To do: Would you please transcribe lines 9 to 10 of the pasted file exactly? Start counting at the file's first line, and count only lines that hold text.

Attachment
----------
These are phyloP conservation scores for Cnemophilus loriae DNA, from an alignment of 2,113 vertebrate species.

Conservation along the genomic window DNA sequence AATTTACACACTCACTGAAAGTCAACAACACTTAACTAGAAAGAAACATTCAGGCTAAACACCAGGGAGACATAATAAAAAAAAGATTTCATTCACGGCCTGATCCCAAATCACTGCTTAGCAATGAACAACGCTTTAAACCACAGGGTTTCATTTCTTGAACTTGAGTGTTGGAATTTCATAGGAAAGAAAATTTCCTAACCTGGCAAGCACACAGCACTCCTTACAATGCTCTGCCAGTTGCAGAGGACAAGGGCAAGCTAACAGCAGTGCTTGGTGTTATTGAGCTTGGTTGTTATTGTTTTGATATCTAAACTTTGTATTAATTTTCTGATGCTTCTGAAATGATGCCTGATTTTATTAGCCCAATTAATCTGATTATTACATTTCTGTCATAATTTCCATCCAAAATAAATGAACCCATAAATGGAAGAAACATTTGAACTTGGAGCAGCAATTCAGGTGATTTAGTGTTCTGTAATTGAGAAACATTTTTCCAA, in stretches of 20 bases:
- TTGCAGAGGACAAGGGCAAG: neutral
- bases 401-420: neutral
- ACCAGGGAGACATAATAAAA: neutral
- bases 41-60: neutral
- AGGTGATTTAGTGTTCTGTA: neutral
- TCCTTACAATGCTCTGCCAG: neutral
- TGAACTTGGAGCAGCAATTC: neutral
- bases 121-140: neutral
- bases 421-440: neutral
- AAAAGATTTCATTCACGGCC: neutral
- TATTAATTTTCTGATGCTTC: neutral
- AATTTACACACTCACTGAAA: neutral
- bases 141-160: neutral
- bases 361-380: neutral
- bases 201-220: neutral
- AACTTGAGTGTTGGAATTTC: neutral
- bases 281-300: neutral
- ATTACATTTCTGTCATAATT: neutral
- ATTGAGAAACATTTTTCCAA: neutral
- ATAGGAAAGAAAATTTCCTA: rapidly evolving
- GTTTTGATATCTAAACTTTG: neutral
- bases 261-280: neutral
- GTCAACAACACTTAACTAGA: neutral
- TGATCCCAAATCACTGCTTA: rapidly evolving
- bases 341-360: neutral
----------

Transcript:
- TGAACTTGGAGCAGCAATTC: neutral
- bases 121-140: neutral